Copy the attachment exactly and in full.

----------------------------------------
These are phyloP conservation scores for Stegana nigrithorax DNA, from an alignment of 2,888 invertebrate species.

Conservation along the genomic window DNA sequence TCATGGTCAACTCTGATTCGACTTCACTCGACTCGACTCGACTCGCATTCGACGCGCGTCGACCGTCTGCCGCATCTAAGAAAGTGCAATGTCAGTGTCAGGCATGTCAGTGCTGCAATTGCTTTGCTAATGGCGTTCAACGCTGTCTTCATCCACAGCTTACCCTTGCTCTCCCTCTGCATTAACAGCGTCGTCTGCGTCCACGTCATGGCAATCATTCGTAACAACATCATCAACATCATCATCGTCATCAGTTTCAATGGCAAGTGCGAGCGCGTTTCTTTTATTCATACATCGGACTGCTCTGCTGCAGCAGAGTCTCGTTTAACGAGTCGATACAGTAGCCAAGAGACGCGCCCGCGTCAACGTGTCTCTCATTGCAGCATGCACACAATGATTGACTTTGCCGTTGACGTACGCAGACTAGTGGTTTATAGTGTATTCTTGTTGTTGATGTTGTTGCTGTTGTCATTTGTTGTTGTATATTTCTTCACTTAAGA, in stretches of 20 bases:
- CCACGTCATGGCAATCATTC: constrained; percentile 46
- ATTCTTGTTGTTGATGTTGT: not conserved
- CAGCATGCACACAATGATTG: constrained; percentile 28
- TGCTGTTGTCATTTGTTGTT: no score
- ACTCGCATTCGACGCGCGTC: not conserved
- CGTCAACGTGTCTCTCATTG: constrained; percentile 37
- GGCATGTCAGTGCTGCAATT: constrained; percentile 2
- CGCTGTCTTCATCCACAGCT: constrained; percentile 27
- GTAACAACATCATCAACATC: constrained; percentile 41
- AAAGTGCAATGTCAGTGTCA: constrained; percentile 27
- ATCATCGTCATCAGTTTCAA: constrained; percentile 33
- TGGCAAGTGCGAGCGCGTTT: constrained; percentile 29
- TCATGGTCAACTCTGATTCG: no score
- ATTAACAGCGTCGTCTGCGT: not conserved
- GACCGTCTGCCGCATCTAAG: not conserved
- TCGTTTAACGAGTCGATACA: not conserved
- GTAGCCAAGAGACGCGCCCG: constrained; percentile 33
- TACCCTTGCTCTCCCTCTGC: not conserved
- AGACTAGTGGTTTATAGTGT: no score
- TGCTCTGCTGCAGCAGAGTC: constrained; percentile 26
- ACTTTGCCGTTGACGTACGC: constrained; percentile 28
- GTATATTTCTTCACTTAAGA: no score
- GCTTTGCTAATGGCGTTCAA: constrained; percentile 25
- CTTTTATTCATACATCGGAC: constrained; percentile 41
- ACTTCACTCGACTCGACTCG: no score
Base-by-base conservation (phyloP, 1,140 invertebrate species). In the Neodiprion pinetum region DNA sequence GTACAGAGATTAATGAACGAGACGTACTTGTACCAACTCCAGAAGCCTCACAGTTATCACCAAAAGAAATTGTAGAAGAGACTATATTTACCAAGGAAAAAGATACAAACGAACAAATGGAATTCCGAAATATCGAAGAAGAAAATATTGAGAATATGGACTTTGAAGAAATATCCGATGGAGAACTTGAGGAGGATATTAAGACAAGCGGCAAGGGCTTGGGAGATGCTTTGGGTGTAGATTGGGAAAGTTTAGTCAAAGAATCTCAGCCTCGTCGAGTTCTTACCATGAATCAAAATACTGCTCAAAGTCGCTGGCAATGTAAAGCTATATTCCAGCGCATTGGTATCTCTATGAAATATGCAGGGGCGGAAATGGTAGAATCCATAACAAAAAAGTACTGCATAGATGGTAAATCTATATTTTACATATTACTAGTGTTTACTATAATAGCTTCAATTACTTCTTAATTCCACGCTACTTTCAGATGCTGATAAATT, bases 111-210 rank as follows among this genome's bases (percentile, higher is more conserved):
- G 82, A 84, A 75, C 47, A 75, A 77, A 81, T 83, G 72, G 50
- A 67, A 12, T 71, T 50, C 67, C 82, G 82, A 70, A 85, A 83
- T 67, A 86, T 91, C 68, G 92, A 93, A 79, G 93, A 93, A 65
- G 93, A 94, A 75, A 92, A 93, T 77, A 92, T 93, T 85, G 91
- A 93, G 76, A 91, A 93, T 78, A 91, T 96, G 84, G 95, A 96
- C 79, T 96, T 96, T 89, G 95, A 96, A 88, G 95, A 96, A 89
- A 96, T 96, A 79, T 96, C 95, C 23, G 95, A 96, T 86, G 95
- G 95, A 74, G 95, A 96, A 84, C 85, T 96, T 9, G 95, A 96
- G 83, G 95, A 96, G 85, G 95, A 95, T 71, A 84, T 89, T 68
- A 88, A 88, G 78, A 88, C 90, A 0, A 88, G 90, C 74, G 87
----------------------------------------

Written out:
These are phyloP conservation scores for Stegana nigrithorax DNA, from an alignment of 2,888 invertebrate species.

Conservation along the genomic window DNA sequence TCATGGTCAACTCTGATTCGACTTCACTCGACTCGACTCGACTCGCATTCGACGCGCGTCGACCGTCTGCCGCATCTAAGAAAGTGCAATGTCAGTGTCAGGCATGTCAGTGCTGCAATTGCTTTGCTAATGGCGTTCAACGCTGTCTTCATCCACAGCTTACCCTTGCTCTCCCTCTGCATTAACAGCGTCGTCTGCGTCCACGTCATGGCAATCATTCGTAACAACATCATCAACATCATCATCGTCATCAGTTTCAATGGCAAGTGCGAGCGCGTTTCTTTTATTCATACATCGGACTGCTCTGCTGCAGCAGAGTCTCGTTTAACGAGTCGATACAGTAGCCAAGAGACGCGCCCGCGTCAACGTGTCTCTCATTGCAGCATGCACACAATGATTGACTTTGCCGTTGACGTACGCAGACTAGTGGTTTATAGTGTATTCTTGTTGTTGATGTTGTTGCTGTTGTCATTTGTTGTTGTATATTTCTTCACTTAAGA, in stretches of 20 bases:
- CCACGTCATGGCAATCATTC: constrained; percentile 46
- ATTCTTGTTGTTGATGTTGT: not conserved
- CAGCATGCACACAATGATTG: constrained; percentile 28
- TGCTGTTGTCATTTGTTGTT: no score
- ACTCGCATTCGACGCGCGTC: not conserved
- CGTCAACGTGTCTCTCATTG: constrained; percentile 37
- GGCATGTCAGTGCTGCAATT: constrained; percentile 2
- CGCTGTCTTCATCCACAGCT: constrained; percentile 27
- GTAACAACATCATCAACATC: constrained; percentile 41
- AAAGTGCAATGTCAGTGTCA: constrained; percentile 27
- ATCATCGTCATCAGTTTCAA: constrained; percentile 33
- TGGCAAGTGCGAGCGCGTTT: constrained; percentile 29
- TCATGGTCAACTCTGATTCG: no score
- ATTAACAGCGTCGTCTGCGT: not conserved
- GACCGTCTGCCGCATCTAAG: not conserved
- TCGTTTAACGAGTCGATACA: not conserved
- GTAGCCAAGAGACGCGCCCG: constrained; percentile 33
- TACCCTTGCTCTCCCTCTGC: not conserved
- AGACTAGTGGTTTATAGTGT: no score
- TGCTCTGCTGCAGCAGAGTC: constrained; percentile 26
- ACTTTGCCGTTGACGTACGC: constrained; percentile 28
- GTATATTTCTTCACTTAAGA: no score
- GCTTTGCTAATGGCGTTCAA: constrained; percentile 25
- CTTTTATTCATACATCGGAC: constrained; percentile 41
- ACTTCACTCGACTCGACTCG: no score
Base-by-base conservation (phyloP, 1,140 invertebrate species). In the Neodiprion pinetum region DNA sequence GTACAGAGATTAATGAACGAGACGTACTTGTACCAACTCCAGAAGCCTCACAGTTATCACCAAAAGAAATTGTAGAAGAGACTATATTTACCAAGGAAAAAGATACAAACGAACAAATGGAATTCCGAAATATCGAAGAAGAAAATATTGAGAATATGGACTTTGAAGAAATATCCGATGGAGAACTTGAGGAGGATATTAAGACAAGCGGCAAGGGCTTGGGAGATGCTTTGGGTGTAGATTGGGAAAGTTTAGTCAAAGAATCTCAGCCTCGTCGAGTTCTTACCATGAATCAAAATACTGCTCAAAGTCGCTGGCAATGTAAAGCTATATTCCAGCGCATTGGTATCTCTATGAAATATGCAGGGGCGGAAATGGTAGAATCCATAACAAAAAAGTACTGCATAGATGGTAAATCTATATTTTACATATTACTAGTGTTTACTATAATAGCTTCAATTACTTCTTAATTCCACGCTACTTTCAGATGCTGATAAATT, bases 111-210 rank as follows among this genome's bases (percentile, higher is more conserved):
- G 82, A 84, A 75, C 47, A 75, A 77, A 81, T 83, G 72, G 50
- A 67, A 12, T 71, T 50, C 67, C 82, G 82, A 70, A 85, A 83
- T 67, A 86, T 91, C 68, G 92, A 93, A 79, G 93, A 93, A 65
- G 93, A 94, A 75, A 92, A 93, T 77, A 92, T 93, T 85, G 91
- A 93, G 76, A 91, A 93, T 78, A 91, T 96, G 84, G 95, A 96
- C 79, T 96, T 96, T 89, G 95, A 96, A 88, G 95, A 96, A 89
- A 96, T 96, A 79, T 96, C 95, C 23, G 95, A 96, T 86, G 95
- G 95, A 74, G 95, A 96, A 84, C 85, T 96, T 9, G 95, A 96
- G 83, G 95, A 96, G 85, G 95, A 95, T 71, A 84, T 89, T 68
- A 88, A 88, G 78, A 88, C 90, A 0, A 88, G 90, C 74, G 87